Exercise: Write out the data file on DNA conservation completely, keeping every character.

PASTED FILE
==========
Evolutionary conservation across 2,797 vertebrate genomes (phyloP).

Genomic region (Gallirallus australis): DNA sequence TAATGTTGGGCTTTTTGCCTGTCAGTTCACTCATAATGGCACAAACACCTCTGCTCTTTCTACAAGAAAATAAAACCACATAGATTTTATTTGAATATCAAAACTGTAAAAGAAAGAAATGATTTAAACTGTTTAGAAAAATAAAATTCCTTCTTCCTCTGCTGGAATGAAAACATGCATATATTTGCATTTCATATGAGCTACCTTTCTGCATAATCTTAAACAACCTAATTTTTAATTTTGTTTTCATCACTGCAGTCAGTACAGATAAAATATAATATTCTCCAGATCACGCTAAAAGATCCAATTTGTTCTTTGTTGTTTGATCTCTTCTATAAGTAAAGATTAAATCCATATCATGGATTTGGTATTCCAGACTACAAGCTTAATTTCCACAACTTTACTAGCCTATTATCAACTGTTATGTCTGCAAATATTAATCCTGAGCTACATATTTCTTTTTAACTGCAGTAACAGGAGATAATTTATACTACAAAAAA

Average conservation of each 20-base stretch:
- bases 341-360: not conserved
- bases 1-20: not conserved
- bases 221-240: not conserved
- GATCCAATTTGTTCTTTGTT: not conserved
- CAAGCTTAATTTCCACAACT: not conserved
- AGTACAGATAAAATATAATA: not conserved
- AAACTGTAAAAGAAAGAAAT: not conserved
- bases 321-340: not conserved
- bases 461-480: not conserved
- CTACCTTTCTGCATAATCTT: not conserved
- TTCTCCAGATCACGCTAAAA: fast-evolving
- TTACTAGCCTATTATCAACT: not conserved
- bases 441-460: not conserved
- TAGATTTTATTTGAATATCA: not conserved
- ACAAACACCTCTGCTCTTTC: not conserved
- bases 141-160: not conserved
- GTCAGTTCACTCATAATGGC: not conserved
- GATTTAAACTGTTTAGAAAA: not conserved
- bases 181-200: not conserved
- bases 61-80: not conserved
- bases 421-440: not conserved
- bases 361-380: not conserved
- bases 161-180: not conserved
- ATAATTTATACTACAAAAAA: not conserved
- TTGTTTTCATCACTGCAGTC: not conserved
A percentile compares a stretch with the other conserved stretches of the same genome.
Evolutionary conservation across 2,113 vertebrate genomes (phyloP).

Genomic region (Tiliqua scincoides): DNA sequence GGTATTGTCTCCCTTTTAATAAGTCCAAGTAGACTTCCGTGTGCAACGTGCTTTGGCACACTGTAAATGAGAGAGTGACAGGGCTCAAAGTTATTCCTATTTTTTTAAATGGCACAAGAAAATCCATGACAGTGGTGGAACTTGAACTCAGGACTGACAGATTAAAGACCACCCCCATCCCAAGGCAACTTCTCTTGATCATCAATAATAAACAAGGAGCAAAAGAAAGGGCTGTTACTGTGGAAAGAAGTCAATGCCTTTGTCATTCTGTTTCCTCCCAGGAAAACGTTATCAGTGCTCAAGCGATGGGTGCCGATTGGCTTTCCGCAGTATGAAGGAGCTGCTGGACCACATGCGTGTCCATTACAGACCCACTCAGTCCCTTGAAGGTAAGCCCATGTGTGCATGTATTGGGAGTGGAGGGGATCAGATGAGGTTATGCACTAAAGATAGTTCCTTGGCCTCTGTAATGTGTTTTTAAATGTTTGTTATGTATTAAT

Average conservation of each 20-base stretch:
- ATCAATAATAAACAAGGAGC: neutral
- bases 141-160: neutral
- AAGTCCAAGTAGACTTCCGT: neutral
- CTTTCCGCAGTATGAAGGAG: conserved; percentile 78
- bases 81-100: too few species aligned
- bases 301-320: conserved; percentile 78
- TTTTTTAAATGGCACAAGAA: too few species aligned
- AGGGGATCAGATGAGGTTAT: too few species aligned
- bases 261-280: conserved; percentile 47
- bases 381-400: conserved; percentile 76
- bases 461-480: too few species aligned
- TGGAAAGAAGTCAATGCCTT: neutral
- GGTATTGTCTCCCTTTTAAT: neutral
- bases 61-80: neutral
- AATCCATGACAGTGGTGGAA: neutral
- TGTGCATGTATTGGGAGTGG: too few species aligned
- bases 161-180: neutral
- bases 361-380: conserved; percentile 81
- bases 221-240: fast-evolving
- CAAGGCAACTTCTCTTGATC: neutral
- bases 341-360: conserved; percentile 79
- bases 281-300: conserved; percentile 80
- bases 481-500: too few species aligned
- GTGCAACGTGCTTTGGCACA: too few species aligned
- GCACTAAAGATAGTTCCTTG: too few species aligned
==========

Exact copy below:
Evolutionary conservation across 2,797 vertebrate genomes (phyloP).

Genomic region (Gallirallus australis): DNA sequence TAATGTTGGGCTTTTTGCCTGTCAGTTCACTCATAATGGCACAAACACCTCTGCTCTTTCTACAAGAAAATAAAACCACATAGATTTTATTTGAATATCAAAACTGTAAAAGAAAGAAATGATTTAAACTGTTTAGAAAAATAAAATTCCTTCTTCCTCTGCTGGAATGAAAACATGCATATATTTGCATTTCATATGAGCTACCTTTCTGCATAATCTTAAACAACCTAATTTTTAATTTTGTTTTCATCACTGCAGTCAGTACAGATAAAATATAATATTCTCCAGATCACGCTAAAAGATCCAATTTGTTCTTTGTTGTTTGATCTCTTCTATAAGTAAAGATTAAATCCATATCATGGATTTGGTATTCCAGACTACAAGCTTAATTTCCACAACTTTACTAGCCTATTATCAACTGTTATGTCTGCAAATATTAATCCTGAGCTACATATTTCTTTTTAACTGCAGTAACAGGAGATAATTTATACTACAAAAAA

Average conservation of each 20-base stretch:
- bases 341-360: not conserved
- bases 1-20: not conserved
- bases 221-240: not conserved
- GATCCAATTTGTTCTTTGTT: not conserved
- CAAGCTTAATTTCCACAACT: not conserved
- AGTACAGATAAAATATAATA: not conserved
- AAACTGTAAAAGAAAGAAAT: not conserved
- bases 321-340: not conserved
- bases 461-480: not conserved
- CTACCTTTCTGCATAATCTT: not conserved
- TTCTCCAGATCACGCTAAAA: fast-evolving
- TTACTAGCCTATTATCAACT: not conserved
- bases 441-460: not conserved
- TAGATTTTATTTGAATATCA: not conserved
- ACAAACACCTCTGCTCTTTC: not conserved
- bases 141-160: not conserved
- GTCAGTTCACTCATAATGGC: not conserved
- GATTTAAACTGTTTAGAAAA: not conserved
- bases 181-200: not conserved
- bases 61-80: not conserved
- bases 421-440: not conserved
- bases 361-380: not conserved
- bases 161-180: not conserved
- ATAATTTATACTACAAAAAA: not conserved
- TTGTTTTCATCACTGCAGTC: not conserved
A percentile compares a stretch with the other conserved stretches of the same genome.
Evolutionary conservation across 2,113 vertebrate genomes (phyloP).

Genomic region (Tiliqua scincoides): DNA sequence GGTATTGTCTCCCTTTTAATAAGTCCAAGTAGACTTCCGTGTGCAACGTGCTTTGGCACACTGTAAATGAGAGAGTGACAGGGCTCAAAGTTATTCCTATTTTTTTAAATGGCACAAGAAAATCCATGACAGTGGTGGAACTTGAACTCAGGACTGACAGATTAAAGACCACCCCCATCCCAAGGCAACTTCTCTTGATCATCAATAATAAACAAGGAGCAAAAGAAAGGGCTGTTACTGTGGAAAGAAGTCAATGCCTTTGTCATTCTGTTTCCTCCCAGGAAAACGTTATCAGTGCTCAAGCGATGGGTGCCGATTGGCTTTCCGCAGTATGAAGGAGCTGCTGGACCACATGCGTGTCCATTACAGACCCACTCAGTCCCTTGAAGGTAAGCCCATGTGTGCATGTATTGGGAGTGGAGGGGATCAGATGAGGTTATGCACTAAAGATAGTTCCTTGGCCTCTGTAATGTGTTTTTAAATGTTTGTTATGTATTAAT

Average conservation of each 20-base stretch:
- ATCAATAATAAACAAGGAGC: neutral
- bases 141-160: neutral
- AAGTCCAAGTAGACTTCCGT: neutral
- CTTTCCGCAGTATGAAGGAG: conserved; percentile 78
- bases 81-100: too few species aligned
- bases 301-320: conserved; percentile 78
- TTTTTTAAATGGCACAAGAA: too few species aligned
- AGGGGATCAGATGAGGTTAT: too few species aligned
- bases 261-280: conserved; percentile 47
- bases 381-400: conserved; percentile 76
- bases 461-480: too few species aligned
- TGGAAAGAAGTCAATGCCTT: neutral
- GGTATTGTCTCCCTTTTAAT: neutral
- bases 61-80: neutral
- AATCCATGACAGTGGTGGAA: neutral
- TGTGCATGTATTGGGAGTGG: too few species aligned
- bases 161-180: neutral
- bases 361-380: conserved; percentile 81
- bases 221-240: fast-evolving
- CAAGGCAACTTCTCTTGATC: neutral
- bases 341-360: conserved; percentile 79
- bases 281-300: conserved; percentile 80
- bases 481-500: too few species aligned
- GTGCAACGTGCTTTGGCACA: too few species aligned
- GCACTAAAGATAGTTCCTTG: too few species aligned